So I went to Youtube. First, I find if I search on “leaky shower faucet” I get a lot of responses, but many of them are for those newer single fixture controls, or a lot of the results are also picking up leaky shower heads. But in the results I see that some are labeled “two handled” faucet which better describes mine. That gets me, oh about 5320 results.

There is going to be a lot of repetition in that space, right? Not very resource efficient for some maybe 5000 people to make their own videos?

Even on the first page, I can skip ones that are specific to a brand (Delta) or are not the two handled kind. But, still, I have more than a few voices.

This first one starts with loud scratchy audio, and the video quality looks shaky. The guy talks and talks and talks… and I start looking to the suggestions on the right. YouTube does a pretty good job of suggesting related videos, but of course, they will still toss in a music video related to something you searched on weeks ago. Creepy. I know what you are doing, Google.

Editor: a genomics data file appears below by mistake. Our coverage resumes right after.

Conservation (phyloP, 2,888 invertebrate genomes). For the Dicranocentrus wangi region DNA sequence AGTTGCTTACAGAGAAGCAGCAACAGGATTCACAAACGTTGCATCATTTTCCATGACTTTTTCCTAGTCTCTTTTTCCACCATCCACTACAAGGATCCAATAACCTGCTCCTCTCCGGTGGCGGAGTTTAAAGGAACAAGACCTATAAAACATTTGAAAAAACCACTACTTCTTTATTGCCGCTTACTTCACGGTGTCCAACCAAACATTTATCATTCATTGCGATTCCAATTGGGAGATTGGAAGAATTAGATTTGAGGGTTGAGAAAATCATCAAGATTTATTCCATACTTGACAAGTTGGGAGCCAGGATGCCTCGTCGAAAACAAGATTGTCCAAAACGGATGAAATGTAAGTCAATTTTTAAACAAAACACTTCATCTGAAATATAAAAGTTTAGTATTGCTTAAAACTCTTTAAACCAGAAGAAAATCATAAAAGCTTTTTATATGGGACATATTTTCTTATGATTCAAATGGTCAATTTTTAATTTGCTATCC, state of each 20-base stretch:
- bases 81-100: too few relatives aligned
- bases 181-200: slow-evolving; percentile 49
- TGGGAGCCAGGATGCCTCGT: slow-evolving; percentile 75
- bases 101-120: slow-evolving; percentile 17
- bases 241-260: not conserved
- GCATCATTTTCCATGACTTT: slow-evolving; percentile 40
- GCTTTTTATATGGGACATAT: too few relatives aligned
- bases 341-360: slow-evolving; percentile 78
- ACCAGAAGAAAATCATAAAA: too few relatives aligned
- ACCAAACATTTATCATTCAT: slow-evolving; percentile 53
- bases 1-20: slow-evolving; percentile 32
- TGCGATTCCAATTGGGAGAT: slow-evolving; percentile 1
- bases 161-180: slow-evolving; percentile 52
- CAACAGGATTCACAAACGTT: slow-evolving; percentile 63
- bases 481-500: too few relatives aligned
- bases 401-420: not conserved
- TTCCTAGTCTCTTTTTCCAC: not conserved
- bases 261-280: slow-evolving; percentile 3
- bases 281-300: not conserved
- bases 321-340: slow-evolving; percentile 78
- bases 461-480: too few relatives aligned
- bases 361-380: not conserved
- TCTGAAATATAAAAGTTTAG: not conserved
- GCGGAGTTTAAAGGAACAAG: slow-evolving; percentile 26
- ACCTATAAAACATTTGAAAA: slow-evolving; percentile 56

The next one looks better at first, but then I notice it is the same guy. I might come back, but I am looking for a different voice.


I watch Michael’s video all the way through. The video is steady, and he gets to the “how to” pretty quickly. And it has like 600,000 views. I wonder how much a difference it makes if we see the person, in most of these they are just a disembodied voice and hands.